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Contemporary Art and Dance : 3 questions to Klaus Kampert

12 June 2019

In this series of interviews, Artistics Gallery invites you to question the link between art and dance. Photographer Klaus Kampert follows sculptor Cécile Raynal, confronting himself on the same theme: the link between his art and dance.

 

172.01.12, Dancing Rays of light Series, Klaus Kampert

 

Klaus Kampert is a German photographer who works in Düsseldorf. He practiced drawing, sculpture and painting from an early age, which naturally led him to try other artistic mediums such as photography. In the eighties, Klaus made photography his main activity. As he first worked in fashion, the relationship between his artistic production and the body has been gradually developped, until the staging of bodies represented the heart of its creation. Thanks to experience and work, the photographs of Klaus Kampert take a certain distance with figuration, in particular because of the abstract possibilities that the human body and its movements propose, but also thanks to his meeting with particular models who became real sources of inspiration: dancers.

The link between photography and dance lays in a movement: a photograph breaks down the movement while dance is a dynamic activity, precisely composed of a succession of movements. Klaus Kampert's photographs freeze the body and allow the viewer to focus on the aesthetic form it creates. Thus, behind Klaus Kampert’s lenses, the dancers’body becomes the raw material for the photograph.

 

A: Are the Ballet dancers among your favorite models? If so, why? Which are the peculiarities of these models?

In arts you have the phenomenon of the “Gesamtkunstwerk”, the universal artwork, meanning that different art  disciplines work together as a whole. For instance drama, musik text and dance in the opera. In my view the dancer is such an universal artwork. Dancers experience their body from a young age on as a means of expression. They train up their bodies, their mind and emotions and   achieve a conciousness of their wholeness, knowing that excellence is very close to perfection but never reached.  So when I work together with dancers I don´t have to explain what a perfect image looks like, theyalready know it. Also, their bodies speak of the permanent struggle for many years. They are slim, toned, they have a lean muscle structure and a high flexibility.  Professional dance is not a profession but an attitude towards life. All these accomplishments are very much in accord with my work.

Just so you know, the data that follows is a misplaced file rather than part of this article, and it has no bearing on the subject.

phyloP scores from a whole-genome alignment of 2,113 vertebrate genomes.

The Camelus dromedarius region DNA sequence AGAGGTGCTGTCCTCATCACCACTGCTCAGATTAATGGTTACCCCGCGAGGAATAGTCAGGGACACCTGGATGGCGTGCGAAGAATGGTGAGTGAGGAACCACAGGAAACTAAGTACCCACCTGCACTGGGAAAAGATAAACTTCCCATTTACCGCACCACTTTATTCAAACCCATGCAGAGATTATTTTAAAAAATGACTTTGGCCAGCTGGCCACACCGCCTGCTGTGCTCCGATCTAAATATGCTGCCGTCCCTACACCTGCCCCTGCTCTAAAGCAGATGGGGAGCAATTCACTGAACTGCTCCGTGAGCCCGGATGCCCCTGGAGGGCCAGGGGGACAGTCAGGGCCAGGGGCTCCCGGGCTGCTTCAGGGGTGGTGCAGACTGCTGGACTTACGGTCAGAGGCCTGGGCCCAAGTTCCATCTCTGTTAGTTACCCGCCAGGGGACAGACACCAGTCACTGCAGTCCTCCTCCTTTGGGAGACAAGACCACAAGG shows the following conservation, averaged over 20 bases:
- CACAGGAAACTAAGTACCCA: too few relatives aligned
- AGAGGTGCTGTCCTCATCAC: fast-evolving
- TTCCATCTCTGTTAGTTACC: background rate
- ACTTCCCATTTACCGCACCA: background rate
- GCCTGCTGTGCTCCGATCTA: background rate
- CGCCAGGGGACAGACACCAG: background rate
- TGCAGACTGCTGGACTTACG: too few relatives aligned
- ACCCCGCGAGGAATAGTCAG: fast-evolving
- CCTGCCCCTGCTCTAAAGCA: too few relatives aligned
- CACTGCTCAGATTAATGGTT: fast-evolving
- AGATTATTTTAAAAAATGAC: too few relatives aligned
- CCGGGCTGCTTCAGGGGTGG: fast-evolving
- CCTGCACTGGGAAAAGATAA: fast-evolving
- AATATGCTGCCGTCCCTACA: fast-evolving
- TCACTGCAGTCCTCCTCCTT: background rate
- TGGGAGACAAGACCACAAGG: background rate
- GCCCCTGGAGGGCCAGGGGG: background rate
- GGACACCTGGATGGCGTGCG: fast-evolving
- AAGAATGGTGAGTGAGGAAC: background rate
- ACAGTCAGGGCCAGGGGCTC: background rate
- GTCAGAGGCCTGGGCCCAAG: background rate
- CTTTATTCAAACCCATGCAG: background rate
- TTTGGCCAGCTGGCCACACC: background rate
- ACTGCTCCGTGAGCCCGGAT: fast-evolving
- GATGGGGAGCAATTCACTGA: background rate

168.04.12, Wrapped Series, Klaus Kampert

 

A: Are you only interested in Ballet or in other type of dance ?

I love them all:, classical, neoclassical, contemporary dance. My main interest is movement as such. I am enthusiastic about a well trained figure carrying out expressive steps and surprising movements, be it in perfect line with the music, dramatic or strange, even weird parts are fine.

 

105.03.97, Moonstruck Series, Klaus Kampert

 

A: In 2004 you had the opportunity to create a calendar for the ballet of Deutsche Oper am Rhein in Dusseldorf, and thus the series Ballet Calendar was born. Can you tell us more about this project? How did you develop the concept for these photographs? What did you want to highlight about the dancers, their bodies, their skills, or their job?

The director and choreographer Youri Vamos, Deutsche Oper am Rhein asked me to do a shooting for a ballet calendar and at the same time gave me a free hand for the concept. So I decided to find a solution which placed the dancer at the center but tell about the choreography as well, although not its length. I took the dancers off the stage into the studio with minimal backgrounds and without clothes and took the photographs in black&white. With a dramatic lighting concept I elaborated their bodies and we worked on the expressions of the bodies, constantly to underline their skills and attitude. Together with the dancers and the choreographer we found typical sequences of the pieces to perform. Thus we created a calendar which emphasized a portrait of the dancers without neglecting the pieces and created unique photographs which told a different story than most ballet calendars do. The calendar and the exhibition of the images were very well received by the audience and the public. … and it was fun!

 

127.11.04, Ballet Calendar Series, Klaus Kampert

 

 On the same subject "Contemporary art and Dance : 3 questions to Cécile Raynal"

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